“It was shocking to me that it hadn’t happened yet,” Nguyen said. “Then, as I started opening it, I realized all of the hurdles and all the things that have stood in the way for so long. I don’t think something like The Sports Bra would’ve been successful even five years ago let alone 10 or 15 based on the major hurdles that women in sports have had to overcome.”
Desire wasn’t among the obstacles. Nielsen conducted a study in eight countries in 2018 that found 84% of sports fans, regardless of gender, are interested in watching women’s sports. The research also showed 49% of viewers identify as women.
Visibility remains the problem. A USC/Purdue University research team has surveyed men’s and women’s sports media coverage every five years since 1989. In a report released in 2021 titled “One and Done,” the study found that in 2019 just 5.1% of TV news and 5.7% of ESPN’s SportsCenter covered women’s athletics. But if the FIFA women’s World Cup coverage, where the U.S. women’s national team won the championship in France, is excluded from the data, the overall percentage in comparison to men’s sports coverage drops to 3.5%.
Finding a channel for the actual women’s sporting competition is even harder. Mega events like the Grand Slam for women’s tennis, World Cup, NCAA women’s basketball tournament or Olympics are aired on the major networks. But a regular-season game often isn’t, no matter the sport, professional or amateur.
The popularity of streaming amid the onset of the COVID pandemic in 2020 has helped women’s leagues get their product on screens. However, businesses can’t use personal streaming services like ESPN+, Paramount+, YouTube, FuboTV, Twitch, Sling or league apps — platforms that carry women’s athletics — to televise games.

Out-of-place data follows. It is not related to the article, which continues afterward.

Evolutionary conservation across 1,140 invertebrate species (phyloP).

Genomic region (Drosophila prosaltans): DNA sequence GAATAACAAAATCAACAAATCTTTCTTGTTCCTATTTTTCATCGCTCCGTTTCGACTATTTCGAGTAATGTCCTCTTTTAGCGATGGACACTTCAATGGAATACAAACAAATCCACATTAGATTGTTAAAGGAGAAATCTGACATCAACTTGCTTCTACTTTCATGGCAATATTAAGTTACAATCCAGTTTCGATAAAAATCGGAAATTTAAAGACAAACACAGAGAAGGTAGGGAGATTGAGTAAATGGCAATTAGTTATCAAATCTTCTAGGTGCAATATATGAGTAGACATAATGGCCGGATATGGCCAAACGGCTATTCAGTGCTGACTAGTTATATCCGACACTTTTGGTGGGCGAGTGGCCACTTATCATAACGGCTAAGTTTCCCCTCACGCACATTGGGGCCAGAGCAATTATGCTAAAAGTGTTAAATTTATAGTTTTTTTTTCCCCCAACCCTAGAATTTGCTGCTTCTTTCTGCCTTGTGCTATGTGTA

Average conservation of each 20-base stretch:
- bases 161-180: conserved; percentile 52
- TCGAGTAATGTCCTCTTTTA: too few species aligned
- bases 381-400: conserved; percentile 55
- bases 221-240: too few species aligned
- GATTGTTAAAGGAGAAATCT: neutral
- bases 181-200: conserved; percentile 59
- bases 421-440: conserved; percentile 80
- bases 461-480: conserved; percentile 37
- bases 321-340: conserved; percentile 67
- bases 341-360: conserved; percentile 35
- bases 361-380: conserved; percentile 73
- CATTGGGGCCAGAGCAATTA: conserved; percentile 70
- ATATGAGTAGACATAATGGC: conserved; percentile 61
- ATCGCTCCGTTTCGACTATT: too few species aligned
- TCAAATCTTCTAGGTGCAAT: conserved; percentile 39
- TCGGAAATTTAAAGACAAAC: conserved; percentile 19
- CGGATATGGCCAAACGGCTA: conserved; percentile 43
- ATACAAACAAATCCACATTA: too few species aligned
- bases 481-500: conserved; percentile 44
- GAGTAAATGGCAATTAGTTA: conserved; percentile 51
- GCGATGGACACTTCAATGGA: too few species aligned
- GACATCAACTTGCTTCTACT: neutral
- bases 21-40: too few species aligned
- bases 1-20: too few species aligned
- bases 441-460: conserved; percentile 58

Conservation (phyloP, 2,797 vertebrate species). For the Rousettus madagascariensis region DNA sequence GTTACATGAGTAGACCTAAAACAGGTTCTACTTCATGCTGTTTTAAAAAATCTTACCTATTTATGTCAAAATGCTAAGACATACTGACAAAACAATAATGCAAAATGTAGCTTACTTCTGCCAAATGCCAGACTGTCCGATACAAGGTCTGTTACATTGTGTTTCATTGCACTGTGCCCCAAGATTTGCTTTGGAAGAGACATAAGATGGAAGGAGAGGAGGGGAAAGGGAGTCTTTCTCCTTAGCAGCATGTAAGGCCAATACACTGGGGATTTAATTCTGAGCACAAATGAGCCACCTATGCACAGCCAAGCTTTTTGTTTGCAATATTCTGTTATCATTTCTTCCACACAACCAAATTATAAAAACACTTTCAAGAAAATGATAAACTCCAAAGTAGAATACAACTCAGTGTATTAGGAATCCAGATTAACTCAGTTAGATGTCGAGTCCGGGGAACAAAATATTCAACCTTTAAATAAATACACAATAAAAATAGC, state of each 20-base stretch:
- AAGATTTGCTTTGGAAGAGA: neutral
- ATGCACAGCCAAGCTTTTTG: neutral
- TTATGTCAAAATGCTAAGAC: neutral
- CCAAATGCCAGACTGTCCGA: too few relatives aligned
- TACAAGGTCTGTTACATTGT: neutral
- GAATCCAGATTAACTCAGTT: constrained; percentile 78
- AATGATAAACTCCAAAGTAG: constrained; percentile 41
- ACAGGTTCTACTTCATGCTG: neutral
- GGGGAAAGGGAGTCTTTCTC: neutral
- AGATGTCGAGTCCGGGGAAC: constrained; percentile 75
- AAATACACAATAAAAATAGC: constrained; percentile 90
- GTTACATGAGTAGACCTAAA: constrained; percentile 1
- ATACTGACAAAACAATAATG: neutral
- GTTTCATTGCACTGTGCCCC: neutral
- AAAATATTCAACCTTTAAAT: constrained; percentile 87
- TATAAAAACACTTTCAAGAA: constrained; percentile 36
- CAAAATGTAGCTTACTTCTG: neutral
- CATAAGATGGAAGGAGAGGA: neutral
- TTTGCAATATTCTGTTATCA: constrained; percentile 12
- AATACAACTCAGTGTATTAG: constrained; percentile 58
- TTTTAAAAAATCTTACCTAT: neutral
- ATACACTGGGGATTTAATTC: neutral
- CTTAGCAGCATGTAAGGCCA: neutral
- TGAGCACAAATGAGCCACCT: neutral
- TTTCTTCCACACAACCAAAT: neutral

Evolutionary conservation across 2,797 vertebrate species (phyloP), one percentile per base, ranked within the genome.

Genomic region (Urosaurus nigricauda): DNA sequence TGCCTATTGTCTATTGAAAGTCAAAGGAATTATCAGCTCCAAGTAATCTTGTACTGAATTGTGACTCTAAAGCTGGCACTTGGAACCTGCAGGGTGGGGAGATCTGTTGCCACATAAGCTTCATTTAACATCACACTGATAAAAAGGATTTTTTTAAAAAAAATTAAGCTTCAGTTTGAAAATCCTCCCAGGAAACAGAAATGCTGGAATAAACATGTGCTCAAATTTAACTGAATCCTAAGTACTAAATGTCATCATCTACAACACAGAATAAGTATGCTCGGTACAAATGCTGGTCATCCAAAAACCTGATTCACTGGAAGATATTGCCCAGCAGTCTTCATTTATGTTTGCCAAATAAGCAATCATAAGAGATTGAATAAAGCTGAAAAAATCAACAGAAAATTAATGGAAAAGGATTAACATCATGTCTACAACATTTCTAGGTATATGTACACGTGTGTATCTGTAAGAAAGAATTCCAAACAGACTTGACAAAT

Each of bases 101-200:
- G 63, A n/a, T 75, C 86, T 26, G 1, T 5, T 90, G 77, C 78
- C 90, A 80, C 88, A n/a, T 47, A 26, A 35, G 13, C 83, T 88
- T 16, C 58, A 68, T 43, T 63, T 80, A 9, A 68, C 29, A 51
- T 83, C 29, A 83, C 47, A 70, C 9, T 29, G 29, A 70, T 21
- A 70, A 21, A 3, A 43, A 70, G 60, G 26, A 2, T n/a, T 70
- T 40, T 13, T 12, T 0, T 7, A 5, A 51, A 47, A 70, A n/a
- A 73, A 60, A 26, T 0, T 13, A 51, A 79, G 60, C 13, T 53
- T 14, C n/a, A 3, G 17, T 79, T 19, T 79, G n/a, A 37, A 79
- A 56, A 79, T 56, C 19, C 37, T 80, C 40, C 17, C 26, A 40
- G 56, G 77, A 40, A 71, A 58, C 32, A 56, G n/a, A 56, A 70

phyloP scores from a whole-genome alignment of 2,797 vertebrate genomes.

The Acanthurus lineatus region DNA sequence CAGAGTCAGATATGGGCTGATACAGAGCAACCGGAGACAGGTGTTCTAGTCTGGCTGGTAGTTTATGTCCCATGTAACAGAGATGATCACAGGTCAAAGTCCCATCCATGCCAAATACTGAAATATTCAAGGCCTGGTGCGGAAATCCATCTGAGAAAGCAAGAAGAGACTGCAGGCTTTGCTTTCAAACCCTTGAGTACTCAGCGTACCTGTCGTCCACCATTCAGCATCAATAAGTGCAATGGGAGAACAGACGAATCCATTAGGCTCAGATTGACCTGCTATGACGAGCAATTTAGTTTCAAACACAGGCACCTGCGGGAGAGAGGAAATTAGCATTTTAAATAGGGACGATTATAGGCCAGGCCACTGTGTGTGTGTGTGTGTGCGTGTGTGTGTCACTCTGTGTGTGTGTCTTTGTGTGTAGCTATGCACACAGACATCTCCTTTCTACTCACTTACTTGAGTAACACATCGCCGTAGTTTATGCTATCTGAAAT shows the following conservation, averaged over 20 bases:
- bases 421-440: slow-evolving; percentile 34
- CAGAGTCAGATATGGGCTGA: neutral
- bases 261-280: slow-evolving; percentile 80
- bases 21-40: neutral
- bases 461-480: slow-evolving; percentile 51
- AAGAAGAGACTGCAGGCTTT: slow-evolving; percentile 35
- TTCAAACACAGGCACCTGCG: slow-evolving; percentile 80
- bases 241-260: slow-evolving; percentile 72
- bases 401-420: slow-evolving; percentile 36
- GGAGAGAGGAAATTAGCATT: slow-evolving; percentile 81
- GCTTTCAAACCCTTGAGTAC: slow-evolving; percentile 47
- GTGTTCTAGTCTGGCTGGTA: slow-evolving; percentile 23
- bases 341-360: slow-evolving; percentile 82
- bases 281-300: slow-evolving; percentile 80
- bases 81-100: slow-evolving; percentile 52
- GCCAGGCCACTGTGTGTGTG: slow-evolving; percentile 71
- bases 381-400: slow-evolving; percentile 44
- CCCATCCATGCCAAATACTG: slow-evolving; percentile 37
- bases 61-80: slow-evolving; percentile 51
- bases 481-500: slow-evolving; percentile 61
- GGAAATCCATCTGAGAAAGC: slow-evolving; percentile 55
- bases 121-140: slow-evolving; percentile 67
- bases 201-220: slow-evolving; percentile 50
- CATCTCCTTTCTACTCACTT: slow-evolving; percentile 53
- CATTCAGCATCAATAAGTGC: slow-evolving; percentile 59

The workaround is getting permission for content, so Nguyen started emailing.
“It’s definitely grassroots, which is the nice way of putting it,” said Nguyen, who combs listings every morning to post what patrons can watch at The Bra. “For the WNBA, I straight up went to the WNBA website, tried to find contact information, just a straight up email and I got a response. They said they didn’t have it for businesses, but they gave us permission to use League Pass.”
As word spread about Nguyen’s mission, sites reached out to her.
Ata Football, an American streaming service for the top global women’s soccer leagues that launched in September 2020, offered a free subscription. The Portland Thorns FC helped The Bra get a Paramount+ pass to televise NWSL matches. The Oregon Ravens, who play in the amateur Women’s National Football Conference alongside the Seattle Majestics, provided their streaming service.
The lively bar felt like a different galaxy in August as a mixed crowd noshed on innovative dishes like vegan Reuben sandwiches, Vietnamese-style wings and sipped throwback RC Cola. It was college football’s Week 0, where the hype was focused on Northwestern defeating Nebraska in Ireland, but none of The Bra’s five televisions aired a single game or men’s sports talk show.